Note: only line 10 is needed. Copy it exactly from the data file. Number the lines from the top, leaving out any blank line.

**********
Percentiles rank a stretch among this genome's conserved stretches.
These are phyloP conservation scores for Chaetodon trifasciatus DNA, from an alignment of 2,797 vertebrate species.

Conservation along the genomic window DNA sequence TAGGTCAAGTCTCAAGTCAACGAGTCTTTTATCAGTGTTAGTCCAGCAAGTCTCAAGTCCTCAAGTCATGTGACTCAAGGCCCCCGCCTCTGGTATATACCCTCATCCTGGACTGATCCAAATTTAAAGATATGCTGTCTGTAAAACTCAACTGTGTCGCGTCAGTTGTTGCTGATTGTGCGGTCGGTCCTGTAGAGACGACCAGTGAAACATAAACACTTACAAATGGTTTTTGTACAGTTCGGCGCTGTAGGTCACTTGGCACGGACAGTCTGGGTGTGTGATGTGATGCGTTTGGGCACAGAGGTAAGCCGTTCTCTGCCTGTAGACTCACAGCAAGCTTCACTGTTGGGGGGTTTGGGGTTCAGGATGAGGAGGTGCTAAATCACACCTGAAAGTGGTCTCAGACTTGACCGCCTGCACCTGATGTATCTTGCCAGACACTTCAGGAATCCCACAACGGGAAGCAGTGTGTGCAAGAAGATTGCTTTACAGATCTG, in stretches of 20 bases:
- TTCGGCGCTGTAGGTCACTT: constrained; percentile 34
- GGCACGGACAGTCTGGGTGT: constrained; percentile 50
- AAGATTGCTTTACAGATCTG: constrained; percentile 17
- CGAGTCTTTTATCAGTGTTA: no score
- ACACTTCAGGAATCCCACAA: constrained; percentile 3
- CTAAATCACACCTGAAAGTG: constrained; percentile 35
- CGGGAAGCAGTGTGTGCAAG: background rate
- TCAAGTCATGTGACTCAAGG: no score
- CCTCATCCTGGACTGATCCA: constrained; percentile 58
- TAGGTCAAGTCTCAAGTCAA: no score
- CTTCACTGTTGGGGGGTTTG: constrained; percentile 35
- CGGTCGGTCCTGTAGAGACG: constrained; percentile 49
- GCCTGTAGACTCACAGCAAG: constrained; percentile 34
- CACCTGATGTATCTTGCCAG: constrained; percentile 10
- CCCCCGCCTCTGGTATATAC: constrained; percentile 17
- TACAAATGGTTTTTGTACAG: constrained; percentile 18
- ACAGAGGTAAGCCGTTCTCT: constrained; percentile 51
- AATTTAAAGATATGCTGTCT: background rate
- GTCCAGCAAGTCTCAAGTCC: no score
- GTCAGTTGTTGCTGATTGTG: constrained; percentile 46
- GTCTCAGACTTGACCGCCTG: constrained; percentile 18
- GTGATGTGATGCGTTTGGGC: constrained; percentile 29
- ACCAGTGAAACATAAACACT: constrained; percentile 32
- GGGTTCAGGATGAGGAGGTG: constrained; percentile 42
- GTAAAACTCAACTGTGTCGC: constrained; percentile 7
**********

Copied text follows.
- CGGGAAGCAGTGTGTGCAAG: background rate